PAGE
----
Another Activist Investor Rattles Sabers at GSK
Elliott has long been unhappy with Walmsley’s reluctance to follow its advice on breaking up the company. The CEO has now agreed to spin off the consumer health division, but the activists – who have had the company’s first female chief executive in their crosshairs since she took office – are pushing for more changes.
According to business newspaper Financial Times, London-based Bluebell, a fund launched less than two years ago by a group of former investment bankers from Italy, manages assets worth only €100 million compared with the $48 billion Elliott manages, but it already has flexed its muscles in the industrial sector.
First, the investor launched a campaign that toppled Emmanuel Faber, the chief executive of French food group Danone. Bluebell has now taken a stake in GSK worth about €10 million. The fund is also at war with Solvay, most recently pushing the Belgian chemical company to replace CEO Ilham Kadri, on grounds she has failed to stop the discharge into the sea of waste from a soda ash production plant in Italy.
In a letter to GSK’s chairman Jonathan Symonds, Bluebell said the drug and vaccine maker should immediately launch a “thorough and robust process” to find a new CEO following conclusion of the spinoff. They note that during Walmsley’s nearly five-year tenure, the company’s share price has lagged that of its rivals.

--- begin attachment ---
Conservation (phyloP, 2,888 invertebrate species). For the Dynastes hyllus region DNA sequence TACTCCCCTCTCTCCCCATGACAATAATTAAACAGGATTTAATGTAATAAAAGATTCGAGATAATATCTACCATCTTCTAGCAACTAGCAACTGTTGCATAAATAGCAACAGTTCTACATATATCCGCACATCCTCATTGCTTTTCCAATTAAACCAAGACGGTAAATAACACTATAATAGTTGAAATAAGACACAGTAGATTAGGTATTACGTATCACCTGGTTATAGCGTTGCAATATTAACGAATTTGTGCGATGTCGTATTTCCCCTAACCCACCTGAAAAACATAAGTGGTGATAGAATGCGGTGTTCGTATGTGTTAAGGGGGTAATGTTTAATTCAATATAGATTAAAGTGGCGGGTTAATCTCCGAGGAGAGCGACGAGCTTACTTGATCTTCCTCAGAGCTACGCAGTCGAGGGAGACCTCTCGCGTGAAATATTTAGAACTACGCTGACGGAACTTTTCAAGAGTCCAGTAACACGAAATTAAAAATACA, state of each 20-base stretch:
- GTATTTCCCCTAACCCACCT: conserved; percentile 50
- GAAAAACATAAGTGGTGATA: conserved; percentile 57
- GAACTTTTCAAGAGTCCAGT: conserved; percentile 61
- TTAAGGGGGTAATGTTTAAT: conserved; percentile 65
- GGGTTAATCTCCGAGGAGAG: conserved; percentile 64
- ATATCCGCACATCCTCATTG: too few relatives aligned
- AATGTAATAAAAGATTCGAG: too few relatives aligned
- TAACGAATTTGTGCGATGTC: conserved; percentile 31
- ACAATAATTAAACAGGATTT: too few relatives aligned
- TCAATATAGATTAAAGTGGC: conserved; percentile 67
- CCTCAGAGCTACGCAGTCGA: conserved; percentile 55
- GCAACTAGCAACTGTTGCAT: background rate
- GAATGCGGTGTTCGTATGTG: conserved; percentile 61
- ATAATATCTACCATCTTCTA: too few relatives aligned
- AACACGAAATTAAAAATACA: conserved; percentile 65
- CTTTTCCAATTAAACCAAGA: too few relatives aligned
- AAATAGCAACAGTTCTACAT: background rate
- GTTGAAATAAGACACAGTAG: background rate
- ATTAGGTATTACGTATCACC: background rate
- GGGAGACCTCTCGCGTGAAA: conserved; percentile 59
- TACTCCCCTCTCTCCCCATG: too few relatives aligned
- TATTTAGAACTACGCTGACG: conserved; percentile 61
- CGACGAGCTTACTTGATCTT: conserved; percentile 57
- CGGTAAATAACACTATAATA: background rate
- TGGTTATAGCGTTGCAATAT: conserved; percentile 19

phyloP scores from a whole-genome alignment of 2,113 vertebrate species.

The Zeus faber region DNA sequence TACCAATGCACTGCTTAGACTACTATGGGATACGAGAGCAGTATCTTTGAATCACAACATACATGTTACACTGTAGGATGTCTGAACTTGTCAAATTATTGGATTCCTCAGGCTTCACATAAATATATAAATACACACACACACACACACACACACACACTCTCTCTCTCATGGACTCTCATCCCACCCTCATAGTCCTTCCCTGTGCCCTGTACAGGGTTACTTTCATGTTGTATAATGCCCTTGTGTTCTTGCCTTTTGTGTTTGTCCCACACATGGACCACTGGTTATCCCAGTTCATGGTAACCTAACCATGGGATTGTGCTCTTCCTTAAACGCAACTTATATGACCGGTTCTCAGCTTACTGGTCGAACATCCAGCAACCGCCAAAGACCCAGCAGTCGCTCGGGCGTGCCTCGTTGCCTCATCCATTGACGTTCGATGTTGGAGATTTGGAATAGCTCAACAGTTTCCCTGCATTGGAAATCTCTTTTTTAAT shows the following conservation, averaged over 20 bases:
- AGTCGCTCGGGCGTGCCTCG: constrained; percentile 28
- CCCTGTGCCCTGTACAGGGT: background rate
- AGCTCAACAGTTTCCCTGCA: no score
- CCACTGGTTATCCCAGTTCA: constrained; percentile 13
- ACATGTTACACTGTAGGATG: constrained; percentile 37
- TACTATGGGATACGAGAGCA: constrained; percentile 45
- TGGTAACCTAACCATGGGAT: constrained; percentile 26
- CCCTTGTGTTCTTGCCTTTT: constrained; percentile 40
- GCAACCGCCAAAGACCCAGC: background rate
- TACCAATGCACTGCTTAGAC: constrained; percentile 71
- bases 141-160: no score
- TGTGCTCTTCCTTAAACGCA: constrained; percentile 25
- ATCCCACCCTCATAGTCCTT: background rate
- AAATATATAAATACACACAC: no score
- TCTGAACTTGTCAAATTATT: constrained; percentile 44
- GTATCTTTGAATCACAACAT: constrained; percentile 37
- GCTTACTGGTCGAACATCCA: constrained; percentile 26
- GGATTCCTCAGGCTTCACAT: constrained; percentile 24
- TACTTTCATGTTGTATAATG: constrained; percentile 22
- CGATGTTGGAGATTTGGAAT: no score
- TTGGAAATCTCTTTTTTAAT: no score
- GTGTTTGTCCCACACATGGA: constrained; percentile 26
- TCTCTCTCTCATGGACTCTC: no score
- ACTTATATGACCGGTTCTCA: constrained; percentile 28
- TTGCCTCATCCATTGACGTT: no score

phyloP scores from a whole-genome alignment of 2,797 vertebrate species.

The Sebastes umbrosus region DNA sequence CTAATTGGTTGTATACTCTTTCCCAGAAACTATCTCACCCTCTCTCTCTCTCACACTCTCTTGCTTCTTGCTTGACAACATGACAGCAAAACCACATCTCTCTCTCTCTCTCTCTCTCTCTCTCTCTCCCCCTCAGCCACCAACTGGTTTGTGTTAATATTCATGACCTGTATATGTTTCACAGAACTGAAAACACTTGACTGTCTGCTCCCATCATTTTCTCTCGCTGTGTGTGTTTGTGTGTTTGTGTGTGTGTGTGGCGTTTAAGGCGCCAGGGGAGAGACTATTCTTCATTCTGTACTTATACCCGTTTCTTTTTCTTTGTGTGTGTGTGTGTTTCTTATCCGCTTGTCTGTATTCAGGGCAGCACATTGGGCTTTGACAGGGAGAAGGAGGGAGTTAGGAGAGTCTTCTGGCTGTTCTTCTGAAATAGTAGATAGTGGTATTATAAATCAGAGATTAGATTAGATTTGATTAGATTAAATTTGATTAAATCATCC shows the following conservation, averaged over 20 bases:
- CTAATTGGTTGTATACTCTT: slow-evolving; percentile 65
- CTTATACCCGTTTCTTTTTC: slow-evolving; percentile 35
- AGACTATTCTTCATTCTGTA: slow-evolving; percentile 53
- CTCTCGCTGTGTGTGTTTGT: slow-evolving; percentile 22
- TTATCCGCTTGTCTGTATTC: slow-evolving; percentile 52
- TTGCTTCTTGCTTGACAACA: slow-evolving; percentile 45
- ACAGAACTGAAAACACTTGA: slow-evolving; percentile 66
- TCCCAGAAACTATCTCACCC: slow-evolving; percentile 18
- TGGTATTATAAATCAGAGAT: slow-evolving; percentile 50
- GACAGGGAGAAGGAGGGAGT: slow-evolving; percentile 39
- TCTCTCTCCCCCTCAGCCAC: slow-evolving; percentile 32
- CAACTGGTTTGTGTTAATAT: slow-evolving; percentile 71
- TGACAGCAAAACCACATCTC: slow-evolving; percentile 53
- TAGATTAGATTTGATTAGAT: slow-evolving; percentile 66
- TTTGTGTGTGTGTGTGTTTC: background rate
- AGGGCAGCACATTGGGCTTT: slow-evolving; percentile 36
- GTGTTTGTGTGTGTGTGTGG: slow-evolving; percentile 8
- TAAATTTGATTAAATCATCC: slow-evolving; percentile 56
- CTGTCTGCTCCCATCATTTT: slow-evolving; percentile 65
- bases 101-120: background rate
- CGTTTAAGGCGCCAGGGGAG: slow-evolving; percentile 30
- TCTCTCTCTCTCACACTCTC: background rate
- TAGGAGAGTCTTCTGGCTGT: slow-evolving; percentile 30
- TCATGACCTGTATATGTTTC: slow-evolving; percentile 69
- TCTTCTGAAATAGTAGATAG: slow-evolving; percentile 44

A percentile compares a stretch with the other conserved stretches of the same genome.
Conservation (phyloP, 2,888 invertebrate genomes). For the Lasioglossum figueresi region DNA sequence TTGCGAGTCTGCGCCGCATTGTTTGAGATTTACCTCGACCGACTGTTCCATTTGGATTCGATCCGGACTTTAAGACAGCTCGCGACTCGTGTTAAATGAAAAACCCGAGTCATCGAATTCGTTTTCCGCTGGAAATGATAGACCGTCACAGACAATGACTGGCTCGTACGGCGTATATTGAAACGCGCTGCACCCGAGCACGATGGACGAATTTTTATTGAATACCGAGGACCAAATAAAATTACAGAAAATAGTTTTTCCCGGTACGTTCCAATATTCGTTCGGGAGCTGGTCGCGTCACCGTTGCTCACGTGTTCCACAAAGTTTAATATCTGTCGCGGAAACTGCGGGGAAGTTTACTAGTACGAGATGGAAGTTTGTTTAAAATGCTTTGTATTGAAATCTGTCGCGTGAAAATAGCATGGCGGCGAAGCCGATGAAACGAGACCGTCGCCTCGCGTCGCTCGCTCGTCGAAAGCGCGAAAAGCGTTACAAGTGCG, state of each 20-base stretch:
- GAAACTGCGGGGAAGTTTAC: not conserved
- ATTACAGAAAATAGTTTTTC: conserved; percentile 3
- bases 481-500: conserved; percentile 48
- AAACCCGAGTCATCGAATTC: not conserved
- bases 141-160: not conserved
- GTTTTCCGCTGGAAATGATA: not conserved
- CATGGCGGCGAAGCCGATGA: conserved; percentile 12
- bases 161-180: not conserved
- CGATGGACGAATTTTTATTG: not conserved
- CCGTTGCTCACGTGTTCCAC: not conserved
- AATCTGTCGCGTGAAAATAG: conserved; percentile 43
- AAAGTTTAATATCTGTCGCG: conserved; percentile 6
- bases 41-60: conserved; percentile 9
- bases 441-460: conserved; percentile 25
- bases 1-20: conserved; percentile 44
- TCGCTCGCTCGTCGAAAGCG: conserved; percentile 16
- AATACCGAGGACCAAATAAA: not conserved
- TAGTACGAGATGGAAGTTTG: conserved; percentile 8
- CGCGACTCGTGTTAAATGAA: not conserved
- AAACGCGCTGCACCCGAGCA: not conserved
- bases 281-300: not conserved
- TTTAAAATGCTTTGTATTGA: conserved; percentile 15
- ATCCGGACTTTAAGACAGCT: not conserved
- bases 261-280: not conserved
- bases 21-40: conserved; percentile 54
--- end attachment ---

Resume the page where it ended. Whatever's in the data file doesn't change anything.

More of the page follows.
Saying that Walmsley – who once headed French cosmetics group Loréal – has less experience in the pharma industry than other companies’ leaders, the fund said,“ GSK deserves the right leadership able to review and potentially adjust the strategy outlined in June, ensure high quality execution, and rebuild trust with employees, customers, suppliers, and shareholders.”
Being reappointed to the job by a board with greater scientific experience, would give her “renewed credibility both internally and externally,” Bluebell’s letter continued, adding that this would allow GSK to move from a “reactive” to a “proactive” stance in seeking buyers for the consumer health division. The investor suggested also that GSK needs to act rapidly to pursue an “alternative transaction.”
Both Bluebell and Elliott want to see the spinoff sold – potentially to private equity firms – rather than listed in London, as current plans foresee. In remarks that some interpret to mean it is pushing for another company manager to take Walmsley’s job, Bluebell wrote: “We understand that GSK has a talented pool of internal managers, so the choice does not necessarily need to be an external one.” Up to now, GSK’s board has expressed confidence in the CEO’s strategy.
Author: Dede Williams, Freelance Journalist